The Sony A7iii is undoubtedly one of the best full-frame mirrorless cameras of its time. Great as it is, and Geeky as I am, the menu system is confusing at best, and intimidating enough to throw your hands up in frustration. There’s likely never going to be a set of Sony A7iii “best settings” that will please everyone, but after months of real-world use and many reads through the manual, here’s my recommended Sony A7iii menu and button settings I’ve come to rely on.
NOTE: As noted in my review, I use my Sony A7iii for shooting video, not stills. So be warned this is the best Sony A7iii settings for video shooters like myself.
The problem with the Sony A7iii and A7 series cameras
I was trying to put my finger on why the Sony menu system is so confusing. It’s not the sheer number of menu pages – lots of other cameras have just as many options and settings to go through. The issue I found is the inconsistency of how the camera works in video vs still modes, and at various framerates in video mode. It’s true that Sony’s mirrorless cameras have a strong following of both still and video shooters, but the A7 series has a complex as to how to cater to both stills and video shooters. This is especially apparent when digging into the menu system. Sony has tried to segment the menu system into stills and video sections, but one main problem is the auto focus settings, which are mostly set in the stills section, do not offer the same AF options when shooting video. This means a setting like the much-hyped Eye-track auto-focus that you can assign to custom button is entirely useless when recording video. Since its release, it wasn’t clear to me that this was the case, and the many “gotcha’s” for video shooters caused me some sadness and frustration as time and time again I would setup my camera one way and find out that feature could not be used in video recording mode.
To add to the confusion, even in video shooting mode the Sony A7iii is inconsistent in how it works. For example, when shooting at 120fps the auto focus is dumbed down, removing several very useful auto focus modes. To add to the inconsistency, at this frame-rate you also lose options like digital zoom, which, surprisingly, I find quite usable and use often.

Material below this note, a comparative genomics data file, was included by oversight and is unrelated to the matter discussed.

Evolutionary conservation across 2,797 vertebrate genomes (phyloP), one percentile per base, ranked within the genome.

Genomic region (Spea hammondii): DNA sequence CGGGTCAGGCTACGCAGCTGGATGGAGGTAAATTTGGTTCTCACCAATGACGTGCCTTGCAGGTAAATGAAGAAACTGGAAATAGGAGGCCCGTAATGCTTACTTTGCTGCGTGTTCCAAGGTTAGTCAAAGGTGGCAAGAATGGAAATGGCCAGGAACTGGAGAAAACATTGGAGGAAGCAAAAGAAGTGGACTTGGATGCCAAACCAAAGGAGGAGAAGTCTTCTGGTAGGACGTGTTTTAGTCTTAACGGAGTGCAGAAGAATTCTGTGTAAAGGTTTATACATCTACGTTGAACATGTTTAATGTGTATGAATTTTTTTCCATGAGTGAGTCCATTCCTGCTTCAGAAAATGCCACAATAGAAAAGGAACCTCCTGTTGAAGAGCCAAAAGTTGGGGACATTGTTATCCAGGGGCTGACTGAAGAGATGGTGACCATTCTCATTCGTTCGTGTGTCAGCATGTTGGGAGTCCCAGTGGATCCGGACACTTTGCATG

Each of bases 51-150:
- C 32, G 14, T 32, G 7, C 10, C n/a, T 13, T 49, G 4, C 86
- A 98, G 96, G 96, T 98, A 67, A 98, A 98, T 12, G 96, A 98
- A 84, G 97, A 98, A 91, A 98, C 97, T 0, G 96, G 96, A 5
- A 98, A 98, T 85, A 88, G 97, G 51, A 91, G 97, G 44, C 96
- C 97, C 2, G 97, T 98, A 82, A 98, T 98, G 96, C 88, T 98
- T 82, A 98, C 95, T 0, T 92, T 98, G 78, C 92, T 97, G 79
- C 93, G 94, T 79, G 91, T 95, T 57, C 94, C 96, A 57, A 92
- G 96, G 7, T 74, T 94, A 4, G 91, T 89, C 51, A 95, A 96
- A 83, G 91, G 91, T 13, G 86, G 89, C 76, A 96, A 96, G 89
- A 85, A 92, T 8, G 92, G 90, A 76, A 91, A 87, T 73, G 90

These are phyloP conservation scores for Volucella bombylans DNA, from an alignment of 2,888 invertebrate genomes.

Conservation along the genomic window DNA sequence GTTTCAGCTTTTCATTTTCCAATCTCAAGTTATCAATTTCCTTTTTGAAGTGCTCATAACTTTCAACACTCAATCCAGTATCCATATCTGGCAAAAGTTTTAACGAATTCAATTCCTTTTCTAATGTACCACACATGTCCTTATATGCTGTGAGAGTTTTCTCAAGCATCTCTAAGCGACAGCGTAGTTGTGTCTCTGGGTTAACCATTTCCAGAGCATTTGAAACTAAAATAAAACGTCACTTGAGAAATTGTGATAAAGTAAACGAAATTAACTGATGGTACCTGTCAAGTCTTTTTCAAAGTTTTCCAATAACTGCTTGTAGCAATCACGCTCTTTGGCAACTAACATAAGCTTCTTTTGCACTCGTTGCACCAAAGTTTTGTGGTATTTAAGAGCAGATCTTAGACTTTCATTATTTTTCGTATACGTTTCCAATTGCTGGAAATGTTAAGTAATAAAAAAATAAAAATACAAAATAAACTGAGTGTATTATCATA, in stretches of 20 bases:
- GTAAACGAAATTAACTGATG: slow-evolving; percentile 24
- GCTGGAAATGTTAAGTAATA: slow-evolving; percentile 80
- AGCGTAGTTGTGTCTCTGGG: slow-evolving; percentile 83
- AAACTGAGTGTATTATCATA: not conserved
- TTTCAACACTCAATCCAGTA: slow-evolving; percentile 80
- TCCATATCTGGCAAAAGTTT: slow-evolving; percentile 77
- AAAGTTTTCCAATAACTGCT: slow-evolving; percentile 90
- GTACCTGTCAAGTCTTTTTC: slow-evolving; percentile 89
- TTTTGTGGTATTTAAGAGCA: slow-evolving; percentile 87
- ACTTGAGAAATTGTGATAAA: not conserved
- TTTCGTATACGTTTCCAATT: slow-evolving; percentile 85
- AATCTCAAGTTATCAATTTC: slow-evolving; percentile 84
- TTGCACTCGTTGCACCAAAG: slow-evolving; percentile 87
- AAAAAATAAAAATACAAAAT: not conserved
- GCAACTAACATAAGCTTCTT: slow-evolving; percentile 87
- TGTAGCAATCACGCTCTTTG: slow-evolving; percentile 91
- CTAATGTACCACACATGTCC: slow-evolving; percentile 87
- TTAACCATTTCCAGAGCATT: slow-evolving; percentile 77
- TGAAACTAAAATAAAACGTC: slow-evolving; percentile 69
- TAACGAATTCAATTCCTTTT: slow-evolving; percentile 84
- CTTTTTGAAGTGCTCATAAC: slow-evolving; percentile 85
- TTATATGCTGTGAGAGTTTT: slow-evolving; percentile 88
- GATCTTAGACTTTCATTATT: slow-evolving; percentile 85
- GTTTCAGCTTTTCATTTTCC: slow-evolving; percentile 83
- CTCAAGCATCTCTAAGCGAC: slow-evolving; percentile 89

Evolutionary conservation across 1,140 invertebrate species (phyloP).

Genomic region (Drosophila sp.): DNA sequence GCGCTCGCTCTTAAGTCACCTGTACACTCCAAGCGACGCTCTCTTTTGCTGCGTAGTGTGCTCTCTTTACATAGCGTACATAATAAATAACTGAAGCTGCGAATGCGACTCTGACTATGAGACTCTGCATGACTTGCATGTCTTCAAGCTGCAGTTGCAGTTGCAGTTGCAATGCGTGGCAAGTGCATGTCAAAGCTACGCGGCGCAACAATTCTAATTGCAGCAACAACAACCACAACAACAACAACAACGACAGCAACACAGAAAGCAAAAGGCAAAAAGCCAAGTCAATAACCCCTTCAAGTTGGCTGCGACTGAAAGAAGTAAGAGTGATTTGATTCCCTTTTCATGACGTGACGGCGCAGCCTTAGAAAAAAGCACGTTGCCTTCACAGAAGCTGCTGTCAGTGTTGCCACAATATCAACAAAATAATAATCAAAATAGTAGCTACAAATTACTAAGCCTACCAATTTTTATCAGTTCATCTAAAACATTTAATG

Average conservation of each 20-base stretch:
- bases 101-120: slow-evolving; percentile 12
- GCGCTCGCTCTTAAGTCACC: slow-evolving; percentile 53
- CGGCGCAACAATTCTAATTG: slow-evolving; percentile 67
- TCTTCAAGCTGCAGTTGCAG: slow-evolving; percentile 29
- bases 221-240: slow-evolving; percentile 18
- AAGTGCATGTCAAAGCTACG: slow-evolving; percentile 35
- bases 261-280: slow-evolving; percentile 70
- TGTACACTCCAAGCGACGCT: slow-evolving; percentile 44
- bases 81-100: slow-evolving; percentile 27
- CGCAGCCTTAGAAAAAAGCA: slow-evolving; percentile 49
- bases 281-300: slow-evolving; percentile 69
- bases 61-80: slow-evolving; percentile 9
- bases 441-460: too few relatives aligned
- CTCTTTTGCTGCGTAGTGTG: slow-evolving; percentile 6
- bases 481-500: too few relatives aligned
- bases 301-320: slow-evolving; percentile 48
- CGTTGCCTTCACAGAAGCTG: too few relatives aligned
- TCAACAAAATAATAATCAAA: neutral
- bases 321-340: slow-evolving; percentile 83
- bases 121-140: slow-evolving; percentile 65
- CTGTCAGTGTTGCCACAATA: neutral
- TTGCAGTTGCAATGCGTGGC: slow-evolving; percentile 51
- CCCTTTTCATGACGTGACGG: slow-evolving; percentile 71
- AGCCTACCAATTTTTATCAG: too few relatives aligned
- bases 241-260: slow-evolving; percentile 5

While I’m ranting, I’m also befuddled by the fact Sony doesn’t allow more video-centric options to be placed in the convenient Function menu. The Function menu allows for one-button access to often used settings. it’s somewhat customizable, but strangely useful video options like switching from 4K to 1080p or even changing video framerates cannot be placed in the function menu. Why? Depending on the shooting scenario, I find myself changing these settings often. I’ll shoot B-roll at 60 or 120fps, but jump to 4K24p when I want the most detailed, cinematic footage. Sure you can add these options to the “My Menu” customized tab, but for faster access, such important video options should be allowed to be placed in the function menu.
Alas, I’ve ranted long enough. Without further adieu, let’s get on with the show!
Recommended Sony A7iii Settings for video
The video below shows how to setup the Sony A7iii for video shooting.
Maybe the problem is the Sony A7iii is too good at too many things. Niether a dedicated stills or video camera, it does a great job at both. I should cut the good people at Sony some slack because I truly do appreciate the technology and ability they’ve packed into such an affordable camera.
Though not perfect, I’ve learned to rely on the strong video capabilities of this class-leading camera. My hope is these settings will help you along your journey of getting to know the Sony A7iii with a little less frustration than I found.
How do you set up your Sony A7iii? I love hearing and learning from others so please share! And along the way, all of us can enjoy the experience of using these amazing cameras as we capture life as it happens.